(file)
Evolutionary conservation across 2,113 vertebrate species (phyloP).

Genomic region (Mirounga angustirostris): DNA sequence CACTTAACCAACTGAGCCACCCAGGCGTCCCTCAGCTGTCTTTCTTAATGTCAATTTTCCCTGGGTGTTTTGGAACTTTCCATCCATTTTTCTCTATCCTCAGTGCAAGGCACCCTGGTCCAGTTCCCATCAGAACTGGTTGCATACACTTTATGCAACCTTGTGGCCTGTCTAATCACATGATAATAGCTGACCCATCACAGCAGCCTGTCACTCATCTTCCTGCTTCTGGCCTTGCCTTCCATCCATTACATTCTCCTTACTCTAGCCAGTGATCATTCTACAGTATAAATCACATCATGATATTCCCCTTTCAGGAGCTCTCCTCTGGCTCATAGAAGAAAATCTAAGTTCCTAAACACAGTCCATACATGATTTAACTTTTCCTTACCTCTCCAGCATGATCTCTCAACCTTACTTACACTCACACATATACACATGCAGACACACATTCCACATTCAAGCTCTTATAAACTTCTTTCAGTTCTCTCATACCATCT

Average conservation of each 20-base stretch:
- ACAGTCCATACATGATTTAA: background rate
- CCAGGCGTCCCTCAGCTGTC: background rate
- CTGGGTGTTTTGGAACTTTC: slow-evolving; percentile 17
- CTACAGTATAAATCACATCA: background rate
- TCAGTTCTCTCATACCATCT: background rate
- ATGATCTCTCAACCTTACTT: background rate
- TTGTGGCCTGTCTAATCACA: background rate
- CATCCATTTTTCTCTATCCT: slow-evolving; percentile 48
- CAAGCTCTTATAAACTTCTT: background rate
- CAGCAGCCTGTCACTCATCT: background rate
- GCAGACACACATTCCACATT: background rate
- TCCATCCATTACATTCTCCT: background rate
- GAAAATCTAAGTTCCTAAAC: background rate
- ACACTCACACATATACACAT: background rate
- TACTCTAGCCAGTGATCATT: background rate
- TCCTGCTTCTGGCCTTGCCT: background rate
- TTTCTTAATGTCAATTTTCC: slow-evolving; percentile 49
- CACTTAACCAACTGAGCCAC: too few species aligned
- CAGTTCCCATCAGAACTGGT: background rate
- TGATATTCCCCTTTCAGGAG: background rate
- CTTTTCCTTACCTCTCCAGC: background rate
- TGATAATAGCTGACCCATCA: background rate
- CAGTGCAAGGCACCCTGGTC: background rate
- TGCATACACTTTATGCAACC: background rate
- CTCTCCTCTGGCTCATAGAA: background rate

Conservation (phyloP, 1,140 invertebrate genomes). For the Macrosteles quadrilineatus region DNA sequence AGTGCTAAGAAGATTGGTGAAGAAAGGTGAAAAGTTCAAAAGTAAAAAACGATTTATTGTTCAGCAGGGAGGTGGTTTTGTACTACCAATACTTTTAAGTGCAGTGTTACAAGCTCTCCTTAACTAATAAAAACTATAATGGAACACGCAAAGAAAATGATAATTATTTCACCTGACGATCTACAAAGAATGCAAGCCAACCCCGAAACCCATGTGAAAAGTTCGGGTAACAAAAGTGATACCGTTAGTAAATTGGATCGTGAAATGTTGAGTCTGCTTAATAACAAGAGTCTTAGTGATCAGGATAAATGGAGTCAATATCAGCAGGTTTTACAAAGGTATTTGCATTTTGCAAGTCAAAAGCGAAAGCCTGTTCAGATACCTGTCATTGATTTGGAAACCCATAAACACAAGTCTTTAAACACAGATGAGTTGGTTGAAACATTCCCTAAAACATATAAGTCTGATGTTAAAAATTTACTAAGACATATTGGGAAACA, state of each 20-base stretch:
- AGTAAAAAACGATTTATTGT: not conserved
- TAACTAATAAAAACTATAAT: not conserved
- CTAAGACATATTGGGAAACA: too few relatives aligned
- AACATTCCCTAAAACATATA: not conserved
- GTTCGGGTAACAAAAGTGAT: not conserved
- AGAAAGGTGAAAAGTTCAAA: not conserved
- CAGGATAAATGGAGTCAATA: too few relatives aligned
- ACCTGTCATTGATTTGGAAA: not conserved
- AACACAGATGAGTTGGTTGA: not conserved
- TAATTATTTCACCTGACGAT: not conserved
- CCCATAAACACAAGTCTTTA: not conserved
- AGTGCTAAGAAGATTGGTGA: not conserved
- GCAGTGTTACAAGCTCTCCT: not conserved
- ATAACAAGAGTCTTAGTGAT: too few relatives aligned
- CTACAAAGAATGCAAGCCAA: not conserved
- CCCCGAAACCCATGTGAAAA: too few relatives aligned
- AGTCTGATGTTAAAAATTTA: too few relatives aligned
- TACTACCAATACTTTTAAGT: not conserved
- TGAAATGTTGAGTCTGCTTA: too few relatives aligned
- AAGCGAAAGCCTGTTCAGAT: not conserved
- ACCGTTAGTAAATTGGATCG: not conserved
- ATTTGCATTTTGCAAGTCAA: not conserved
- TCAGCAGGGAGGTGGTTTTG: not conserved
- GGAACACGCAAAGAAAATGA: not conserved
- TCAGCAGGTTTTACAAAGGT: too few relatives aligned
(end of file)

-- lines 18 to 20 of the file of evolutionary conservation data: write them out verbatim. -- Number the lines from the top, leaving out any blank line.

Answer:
- TACTCTAGCCAGTGATCATT: background rate
- TCCTGCTTCTGGCCTTGCCT: background rate
- TTTCTTAATGTCAATTTTCC: slow-evolving; percentile 49